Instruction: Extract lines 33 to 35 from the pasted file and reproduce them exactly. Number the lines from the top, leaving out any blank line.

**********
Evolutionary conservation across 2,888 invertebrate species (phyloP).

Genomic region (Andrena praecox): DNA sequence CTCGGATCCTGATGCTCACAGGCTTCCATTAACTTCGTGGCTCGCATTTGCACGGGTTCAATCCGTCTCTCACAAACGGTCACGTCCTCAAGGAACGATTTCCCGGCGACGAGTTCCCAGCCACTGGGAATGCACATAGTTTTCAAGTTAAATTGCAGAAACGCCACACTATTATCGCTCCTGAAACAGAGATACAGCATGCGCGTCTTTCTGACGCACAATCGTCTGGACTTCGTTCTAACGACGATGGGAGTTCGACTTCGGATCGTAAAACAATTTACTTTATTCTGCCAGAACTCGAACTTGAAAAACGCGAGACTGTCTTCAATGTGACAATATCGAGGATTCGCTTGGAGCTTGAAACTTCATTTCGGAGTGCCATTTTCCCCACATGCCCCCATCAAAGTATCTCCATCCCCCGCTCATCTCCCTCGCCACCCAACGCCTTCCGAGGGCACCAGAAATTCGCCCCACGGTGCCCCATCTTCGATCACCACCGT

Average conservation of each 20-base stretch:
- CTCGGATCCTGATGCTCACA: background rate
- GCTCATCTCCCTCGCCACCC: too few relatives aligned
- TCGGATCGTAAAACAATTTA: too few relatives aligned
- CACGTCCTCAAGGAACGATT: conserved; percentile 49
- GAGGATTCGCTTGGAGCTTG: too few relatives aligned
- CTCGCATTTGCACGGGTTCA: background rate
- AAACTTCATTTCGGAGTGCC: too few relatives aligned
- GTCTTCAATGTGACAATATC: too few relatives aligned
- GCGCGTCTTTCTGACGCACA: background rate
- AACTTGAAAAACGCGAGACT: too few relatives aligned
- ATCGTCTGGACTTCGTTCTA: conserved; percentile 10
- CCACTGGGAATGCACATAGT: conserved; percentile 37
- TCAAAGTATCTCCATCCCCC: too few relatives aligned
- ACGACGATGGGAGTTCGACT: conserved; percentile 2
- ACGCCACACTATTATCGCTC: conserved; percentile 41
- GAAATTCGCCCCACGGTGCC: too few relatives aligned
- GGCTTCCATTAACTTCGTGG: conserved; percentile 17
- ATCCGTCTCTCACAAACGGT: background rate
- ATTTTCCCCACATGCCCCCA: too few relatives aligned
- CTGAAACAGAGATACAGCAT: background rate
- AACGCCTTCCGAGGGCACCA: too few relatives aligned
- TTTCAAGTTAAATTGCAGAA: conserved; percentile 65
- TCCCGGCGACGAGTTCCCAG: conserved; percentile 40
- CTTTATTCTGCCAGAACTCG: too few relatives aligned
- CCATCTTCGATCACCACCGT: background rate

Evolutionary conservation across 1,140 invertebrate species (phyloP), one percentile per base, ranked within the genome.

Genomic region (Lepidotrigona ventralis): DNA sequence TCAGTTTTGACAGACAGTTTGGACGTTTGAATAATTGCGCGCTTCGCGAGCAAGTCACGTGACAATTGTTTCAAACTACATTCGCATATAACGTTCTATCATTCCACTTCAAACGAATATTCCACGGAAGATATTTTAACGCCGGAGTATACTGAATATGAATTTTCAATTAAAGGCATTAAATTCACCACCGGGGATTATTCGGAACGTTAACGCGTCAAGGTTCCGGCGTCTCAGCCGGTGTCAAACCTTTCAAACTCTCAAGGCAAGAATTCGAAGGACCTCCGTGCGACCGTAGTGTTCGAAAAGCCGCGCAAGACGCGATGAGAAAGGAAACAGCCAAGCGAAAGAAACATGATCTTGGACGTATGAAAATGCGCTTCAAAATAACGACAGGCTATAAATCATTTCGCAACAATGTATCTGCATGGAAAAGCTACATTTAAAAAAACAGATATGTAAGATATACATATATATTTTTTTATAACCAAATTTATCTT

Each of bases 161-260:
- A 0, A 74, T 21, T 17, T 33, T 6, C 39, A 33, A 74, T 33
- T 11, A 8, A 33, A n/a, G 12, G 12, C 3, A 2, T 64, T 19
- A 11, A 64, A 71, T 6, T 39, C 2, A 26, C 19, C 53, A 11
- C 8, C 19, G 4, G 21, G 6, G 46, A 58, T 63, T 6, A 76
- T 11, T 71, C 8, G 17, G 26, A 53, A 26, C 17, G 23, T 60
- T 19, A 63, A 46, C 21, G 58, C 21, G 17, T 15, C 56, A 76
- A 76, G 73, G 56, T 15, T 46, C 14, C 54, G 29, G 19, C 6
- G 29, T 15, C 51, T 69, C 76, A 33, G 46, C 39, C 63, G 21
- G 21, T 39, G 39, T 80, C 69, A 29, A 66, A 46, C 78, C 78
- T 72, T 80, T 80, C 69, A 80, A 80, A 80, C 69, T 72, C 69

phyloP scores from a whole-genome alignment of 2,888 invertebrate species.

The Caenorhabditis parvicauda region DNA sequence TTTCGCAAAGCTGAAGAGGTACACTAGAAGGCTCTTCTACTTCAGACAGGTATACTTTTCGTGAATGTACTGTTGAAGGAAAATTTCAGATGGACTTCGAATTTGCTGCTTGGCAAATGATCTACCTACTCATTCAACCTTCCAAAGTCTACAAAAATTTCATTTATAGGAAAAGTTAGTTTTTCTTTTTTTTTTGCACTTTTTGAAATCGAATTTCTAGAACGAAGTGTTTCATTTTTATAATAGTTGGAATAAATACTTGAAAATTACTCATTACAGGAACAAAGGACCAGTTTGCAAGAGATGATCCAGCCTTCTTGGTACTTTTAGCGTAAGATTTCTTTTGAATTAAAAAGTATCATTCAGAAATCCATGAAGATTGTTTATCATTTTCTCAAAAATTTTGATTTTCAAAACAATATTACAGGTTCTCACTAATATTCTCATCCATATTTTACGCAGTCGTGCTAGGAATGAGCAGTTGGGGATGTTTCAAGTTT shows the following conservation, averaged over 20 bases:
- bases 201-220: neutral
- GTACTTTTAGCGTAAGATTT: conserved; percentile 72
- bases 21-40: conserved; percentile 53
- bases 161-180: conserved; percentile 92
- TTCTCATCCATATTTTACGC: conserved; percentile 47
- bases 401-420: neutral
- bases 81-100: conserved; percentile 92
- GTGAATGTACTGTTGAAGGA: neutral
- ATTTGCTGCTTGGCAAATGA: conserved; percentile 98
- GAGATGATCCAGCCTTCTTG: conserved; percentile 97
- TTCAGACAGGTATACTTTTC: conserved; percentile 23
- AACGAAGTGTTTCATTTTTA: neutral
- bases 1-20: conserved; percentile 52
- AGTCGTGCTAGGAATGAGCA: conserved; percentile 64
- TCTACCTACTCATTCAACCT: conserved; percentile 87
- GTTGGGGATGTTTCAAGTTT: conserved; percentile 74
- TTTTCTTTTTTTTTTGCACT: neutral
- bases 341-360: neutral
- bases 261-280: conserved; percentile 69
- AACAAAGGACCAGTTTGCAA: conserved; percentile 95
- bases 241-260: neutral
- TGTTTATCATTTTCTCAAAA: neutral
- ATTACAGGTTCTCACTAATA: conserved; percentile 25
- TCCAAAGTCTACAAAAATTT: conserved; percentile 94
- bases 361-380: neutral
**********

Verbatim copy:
- T 11, A 8, A 33, A n/a, G 12, G 12, C 3, A 2, T 64, T 19
- A 11, A 64, A 71, T 6, T 39, C 2, A 26, C 19, C 53, A 11
- C 8, C 19, G 4, G 21, G 6, G 46, A 58, T 63, T 6, A 76